We are discussing digital change. Huge amounts of data are stored on computers and in the so-called “cloud”. Companies spend a lot of capital on suitable means to create real-world processes in the virtual world. And the reality? As before, 70 to 80 percent of the information relevant to us does not exist in electronic form at all.
This data does not even exist in a form that would allow it to be processed directly. Rather, it is piled up in companies as information printed on paper in boxes and cardboard boxes up to the ceiling. They are waiting for their turn to do one of the upcoming scans. In view of the abundance of materials, this is usually rather unlikely.
The box in the basement, next to the videos …
Such scenarios should actually be a thing of the past in the digital age? Are you kidding me? Are you serious when you say that! It gets even better! Even if such documents are actually finally available as a scan at some point, this does not mean that they can now be used electronically. With a little luck, for example, texts can be transported in a further step using so-called OCR (Optical Character Recognition), at least in the form of systematically usable data. But that doesn’t mean they are clearly assigned – and probably never will be.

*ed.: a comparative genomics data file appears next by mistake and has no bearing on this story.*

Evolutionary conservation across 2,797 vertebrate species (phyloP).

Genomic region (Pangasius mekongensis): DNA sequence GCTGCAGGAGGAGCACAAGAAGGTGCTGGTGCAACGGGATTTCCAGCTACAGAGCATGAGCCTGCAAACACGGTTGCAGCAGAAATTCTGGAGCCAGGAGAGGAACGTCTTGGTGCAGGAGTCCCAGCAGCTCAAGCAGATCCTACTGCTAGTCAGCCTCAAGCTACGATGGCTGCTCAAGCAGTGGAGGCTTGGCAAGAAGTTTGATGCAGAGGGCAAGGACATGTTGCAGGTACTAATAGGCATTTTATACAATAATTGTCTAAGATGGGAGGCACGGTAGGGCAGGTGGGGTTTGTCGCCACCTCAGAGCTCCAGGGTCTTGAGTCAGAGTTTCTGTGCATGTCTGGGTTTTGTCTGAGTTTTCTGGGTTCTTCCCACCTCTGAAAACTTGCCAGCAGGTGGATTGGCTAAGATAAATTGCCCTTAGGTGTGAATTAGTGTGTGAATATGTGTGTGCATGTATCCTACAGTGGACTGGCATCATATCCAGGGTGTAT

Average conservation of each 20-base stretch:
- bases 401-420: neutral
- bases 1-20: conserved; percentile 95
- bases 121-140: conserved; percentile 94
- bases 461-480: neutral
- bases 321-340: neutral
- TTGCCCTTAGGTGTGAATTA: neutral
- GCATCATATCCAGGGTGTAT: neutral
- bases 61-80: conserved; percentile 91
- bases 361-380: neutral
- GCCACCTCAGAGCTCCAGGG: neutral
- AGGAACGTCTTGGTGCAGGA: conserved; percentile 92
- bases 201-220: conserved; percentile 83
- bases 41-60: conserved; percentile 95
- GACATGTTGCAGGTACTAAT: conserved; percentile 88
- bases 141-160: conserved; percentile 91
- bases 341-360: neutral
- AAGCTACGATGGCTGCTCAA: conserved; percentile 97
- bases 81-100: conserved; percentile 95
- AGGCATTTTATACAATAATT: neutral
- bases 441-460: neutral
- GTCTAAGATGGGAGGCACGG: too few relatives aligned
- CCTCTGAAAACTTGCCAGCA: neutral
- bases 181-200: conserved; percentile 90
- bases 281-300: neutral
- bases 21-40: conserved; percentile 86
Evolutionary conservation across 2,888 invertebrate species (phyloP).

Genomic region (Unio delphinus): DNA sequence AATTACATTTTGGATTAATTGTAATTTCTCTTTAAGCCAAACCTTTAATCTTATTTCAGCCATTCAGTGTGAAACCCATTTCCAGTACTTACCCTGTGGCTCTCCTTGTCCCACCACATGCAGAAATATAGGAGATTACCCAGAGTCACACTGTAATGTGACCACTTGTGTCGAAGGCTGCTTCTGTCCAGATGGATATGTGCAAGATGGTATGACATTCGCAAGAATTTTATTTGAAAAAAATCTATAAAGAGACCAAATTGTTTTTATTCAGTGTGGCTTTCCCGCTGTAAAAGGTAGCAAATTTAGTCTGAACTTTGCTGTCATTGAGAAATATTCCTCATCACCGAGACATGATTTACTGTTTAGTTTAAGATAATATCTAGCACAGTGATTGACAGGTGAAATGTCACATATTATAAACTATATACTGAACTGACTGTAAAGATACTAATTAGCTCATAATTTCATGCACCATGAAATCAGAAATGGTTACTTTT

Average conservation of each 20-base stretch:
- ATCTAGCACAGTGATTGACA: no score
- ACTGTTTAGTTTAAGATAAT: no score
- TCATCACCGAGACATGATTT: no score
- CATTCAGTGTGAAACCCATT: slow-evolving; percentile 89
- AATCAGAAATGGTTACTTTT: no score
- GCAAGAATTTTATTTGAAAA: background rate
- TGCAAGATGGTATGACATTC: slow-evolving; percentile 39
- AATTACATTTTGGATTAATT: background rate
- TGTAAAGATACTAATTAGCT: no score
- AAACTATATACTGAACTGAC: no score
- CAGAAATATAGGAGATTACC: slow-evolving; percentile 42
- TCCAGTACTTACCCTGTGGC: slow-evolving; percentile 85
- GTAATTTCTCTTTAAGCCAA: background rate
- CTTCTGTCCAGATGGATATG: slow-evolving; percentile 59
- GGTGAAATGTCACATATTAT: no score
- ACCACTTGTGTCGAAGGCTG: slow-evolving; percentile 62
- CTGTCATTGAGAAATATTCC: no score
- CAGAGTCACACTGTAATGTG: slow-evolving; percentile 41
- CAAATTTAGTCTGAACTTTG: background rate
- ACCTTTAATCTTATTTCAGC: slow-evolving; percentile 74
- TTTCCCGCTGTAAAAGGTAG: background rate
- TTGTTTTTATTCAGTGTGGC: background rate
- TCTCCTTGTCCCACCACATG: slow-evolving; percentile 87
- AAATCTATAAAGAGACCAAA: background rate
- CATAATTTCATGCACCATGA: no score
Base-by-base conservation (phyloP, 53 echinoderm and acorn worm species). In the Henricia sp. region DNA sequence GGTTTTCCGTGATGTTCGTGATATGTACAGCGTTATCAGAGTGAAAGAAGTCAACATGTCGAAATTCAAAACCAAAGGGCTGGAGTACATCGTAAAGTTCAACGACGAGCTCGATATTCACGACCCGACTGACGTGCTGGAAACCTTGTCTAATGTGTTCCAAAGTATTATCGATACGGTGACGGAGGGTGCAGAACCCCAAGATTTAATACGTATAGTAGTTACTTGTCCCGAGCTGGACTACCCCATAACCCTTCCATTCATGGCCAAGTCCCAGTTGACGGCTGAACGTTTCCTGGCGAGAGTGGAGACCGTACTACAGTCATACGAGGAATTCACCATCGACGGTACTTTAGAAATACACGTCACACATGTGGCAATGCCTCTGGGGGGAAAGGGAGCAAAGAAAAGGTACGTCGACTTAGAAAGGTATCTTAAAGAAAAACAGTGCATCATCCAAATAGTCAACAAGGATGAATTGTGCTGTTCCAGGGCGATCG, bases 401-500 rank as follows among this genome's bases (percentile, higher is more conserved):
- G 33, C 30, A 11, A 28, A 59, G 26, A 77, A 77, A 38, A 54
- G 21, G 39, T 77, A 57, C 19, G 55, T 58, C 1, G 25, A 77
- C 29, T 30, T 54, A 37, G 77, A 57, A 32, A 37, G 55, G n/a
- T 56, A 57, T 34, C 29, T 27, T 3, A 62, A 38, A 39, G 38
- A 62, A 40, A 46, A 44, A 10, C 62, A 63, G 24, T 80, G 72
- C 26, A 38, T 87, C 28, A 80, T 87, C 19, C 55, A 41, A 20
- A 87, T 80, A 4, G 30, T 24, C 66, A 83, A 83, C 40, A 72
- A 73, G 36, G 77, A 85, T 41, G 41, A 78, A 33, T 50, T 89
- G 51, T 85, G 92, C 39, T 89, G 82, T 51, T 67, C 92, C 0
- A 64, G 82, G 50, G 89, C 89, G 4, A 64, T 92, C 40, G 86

A real problem for many companies. Because the information is needed. But so far the answer to the question “Where is my data actually?” in the vast majority of cases still: “Most likely in a box, in one of our basement rooms!” The numerous video and audio information items are also stored in the same basement, the contents of which cannot be accessed, cataloged or evaluated in their present form.
Still a long way to go
We are still very far from context-sensitive and universally applicable processing of information by means of a machine that corresponds to human information processing. Until then, more data will have been generated in an unbelievable amount. Much information will never be usable again. Therefore, companies should now take care of sensible data management. So that more and more unusable material does not accumulate – and before the mountains of files from the cellar literally grow over their heads.
Are there any solutions?
“Document management systems” is a possible solution. The corresponding service providers make good money from it, but cannot meet the enormous demand at all. That is why there are also a large number of smaller providers who sell this solution as middlemen or offer support with implementation support.
If such systems are used with the necessary effort, there is hope for the data concerned: at some point the day will come when information is generated from data on paper and context is generated from forms.